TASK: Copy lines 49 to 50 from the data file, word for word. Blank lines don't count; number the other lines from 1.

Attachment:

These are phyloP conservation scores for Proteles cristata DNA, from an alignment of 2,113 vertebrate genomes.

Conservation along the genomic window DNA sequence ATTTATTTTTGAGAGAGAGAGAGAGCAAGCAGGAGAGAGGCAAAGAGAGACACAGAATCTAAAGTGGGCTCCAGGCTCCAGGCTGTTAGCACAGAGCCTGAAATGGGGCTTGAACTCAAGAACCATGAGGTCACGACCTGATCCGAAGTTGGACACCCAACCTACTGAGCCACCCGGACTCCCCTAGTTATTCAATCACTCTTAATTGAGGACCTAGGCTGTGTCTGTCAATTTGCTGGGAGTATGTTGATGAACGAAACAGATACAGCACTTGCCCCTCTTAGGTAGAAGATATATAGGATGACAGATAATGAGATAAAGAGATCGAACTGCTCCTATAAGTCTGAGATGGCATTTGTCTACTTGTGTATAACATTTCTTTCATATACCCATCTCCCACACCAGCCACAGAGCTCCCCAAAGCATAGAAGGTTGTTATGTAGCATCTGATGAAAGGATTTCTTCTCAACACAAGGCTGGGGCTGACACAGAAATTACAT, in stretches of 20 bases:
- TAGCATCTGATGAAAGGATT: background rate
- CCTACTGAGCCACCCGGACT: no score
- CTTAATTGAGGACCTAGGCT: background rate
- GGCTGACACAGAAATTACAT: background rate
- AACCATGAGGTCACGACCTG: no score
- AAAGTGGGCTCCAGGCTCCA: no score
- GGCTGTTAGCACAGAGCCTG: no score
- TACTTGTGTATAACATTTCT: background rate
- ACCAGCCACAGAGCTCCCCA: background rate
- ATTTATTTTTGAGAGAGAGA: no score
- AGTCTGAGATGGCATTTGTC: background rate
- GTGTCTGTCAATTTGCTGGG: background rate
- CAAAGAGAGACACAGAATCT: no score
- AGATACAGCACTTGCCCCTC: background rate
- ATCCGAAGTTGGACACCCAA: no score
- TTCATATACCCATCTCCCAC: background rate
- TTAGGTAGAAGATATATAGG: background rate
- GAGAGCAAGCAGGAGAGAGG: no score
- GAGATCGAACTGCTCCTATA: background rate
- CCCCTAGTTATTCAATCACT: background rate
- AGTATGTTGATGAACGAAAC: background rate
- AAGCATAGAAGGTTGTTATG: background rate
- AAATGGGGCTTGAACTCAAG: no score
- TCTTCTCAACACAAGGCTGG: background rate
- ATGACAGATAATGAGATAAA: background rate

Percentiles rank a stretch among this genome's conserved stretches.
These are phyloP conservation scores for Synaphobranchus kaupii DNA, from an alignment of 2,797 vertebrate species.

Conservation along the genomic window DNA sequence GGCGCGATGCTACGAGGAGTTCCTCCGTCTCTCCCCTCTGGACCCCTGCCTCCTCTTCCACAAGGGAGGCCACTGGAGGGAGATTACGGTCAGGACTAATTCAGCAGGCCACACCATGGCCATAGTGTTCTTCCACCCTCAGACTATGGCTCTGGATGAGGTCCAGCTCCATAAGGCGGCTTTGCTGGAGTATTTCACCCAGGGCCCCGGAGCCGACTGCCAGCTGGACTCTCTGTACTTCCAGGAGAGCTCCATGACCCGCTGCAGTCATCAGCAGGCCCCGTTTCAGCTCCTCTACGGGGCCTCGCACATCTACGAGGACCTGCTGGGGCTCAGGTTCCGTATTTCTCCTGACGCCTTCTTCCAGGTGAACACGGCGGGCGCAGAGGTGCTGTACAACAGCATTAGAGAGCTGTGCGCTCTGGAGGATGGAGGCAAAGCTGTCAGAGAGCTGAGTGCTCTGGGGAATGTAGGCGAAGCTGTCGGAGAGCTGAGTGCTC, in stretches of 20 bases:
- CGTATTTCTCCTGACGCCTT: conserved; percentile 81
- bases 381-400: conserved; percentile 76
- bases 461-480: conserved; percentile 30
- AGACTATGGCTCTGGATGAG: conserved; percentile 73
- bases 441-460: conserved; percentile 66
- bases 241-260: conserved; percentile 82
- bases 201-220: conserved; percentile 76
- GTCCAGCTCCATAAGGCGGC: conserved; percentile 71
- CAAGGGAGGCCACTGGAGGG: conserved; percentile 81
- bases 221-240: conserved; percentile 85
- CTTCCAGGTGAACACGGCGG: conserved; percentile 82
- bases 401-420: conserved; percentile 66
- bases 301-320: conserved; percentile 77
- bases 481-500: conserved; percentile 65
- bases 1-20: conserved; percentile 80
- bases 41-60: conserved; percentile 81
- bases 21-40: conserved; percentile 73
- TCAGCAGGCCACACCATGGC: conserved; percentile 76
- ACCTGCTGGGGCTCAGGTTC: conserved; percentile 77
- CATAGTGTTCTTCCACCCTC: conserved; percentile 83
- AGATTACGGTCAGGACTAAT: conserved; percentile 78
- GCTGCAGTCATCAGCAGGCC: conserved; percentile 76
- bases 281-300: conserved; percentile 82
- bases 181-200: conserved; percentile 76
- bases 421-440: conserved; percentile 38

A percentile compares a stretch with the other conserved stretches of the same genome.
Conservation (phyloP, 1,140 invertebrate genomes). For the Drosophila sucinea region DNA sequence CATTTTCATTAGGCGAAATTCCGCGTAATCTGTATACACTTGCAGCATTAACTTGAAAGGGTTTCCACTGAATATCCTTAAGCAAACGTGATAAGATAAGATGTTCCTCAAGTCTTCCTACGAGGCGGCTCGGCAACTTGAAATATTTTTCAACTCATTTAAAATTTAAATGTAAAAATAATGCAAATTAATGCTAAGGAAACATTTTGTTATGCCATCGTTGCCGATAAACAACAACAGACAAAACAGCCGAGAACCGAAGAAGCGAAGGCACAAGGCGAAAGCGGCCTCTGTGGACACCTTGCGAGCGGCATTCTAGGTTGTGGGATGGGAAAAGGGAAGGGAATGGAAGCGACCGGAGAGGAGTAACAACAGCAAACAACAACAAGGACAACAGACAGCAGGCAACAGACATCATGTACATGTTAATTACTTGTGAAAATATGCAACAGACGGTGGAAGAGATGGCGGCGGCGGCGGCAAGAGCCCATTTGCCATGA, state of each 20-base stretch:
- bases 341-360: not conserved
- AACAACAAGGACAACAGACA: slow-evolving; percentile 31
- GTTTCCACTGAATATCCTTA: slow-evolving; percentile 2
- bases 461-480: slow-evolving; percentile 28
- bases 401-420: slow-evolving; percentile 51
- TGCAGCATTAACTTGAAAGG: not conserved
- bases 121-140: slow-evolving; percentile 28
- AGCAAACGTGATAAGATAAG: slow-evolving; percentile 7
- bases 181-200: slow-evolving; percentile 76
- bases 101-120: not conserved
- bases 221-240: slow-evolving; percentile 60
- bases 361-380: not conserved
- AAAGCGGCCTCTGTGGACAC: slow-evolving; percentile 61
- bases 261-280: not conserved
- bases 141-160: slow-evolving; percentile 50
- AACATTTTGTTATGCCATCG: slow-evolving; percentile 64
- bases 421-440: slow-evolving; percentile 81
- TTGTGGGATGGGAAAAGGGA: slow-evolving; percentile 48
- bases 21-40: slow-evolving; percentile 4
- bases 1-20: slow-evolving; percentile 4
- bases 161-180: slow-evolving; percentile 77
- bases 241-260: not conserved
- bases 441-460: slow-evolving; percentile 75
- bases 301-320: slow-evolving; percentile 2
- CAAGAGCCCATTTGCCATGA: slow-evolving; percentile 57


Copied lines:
- ACCTGCTGGGGCTCAGGTTC: conserved; percentile 77
- CATAGTGTTCTTCCACCCTC: conserved; percentile 83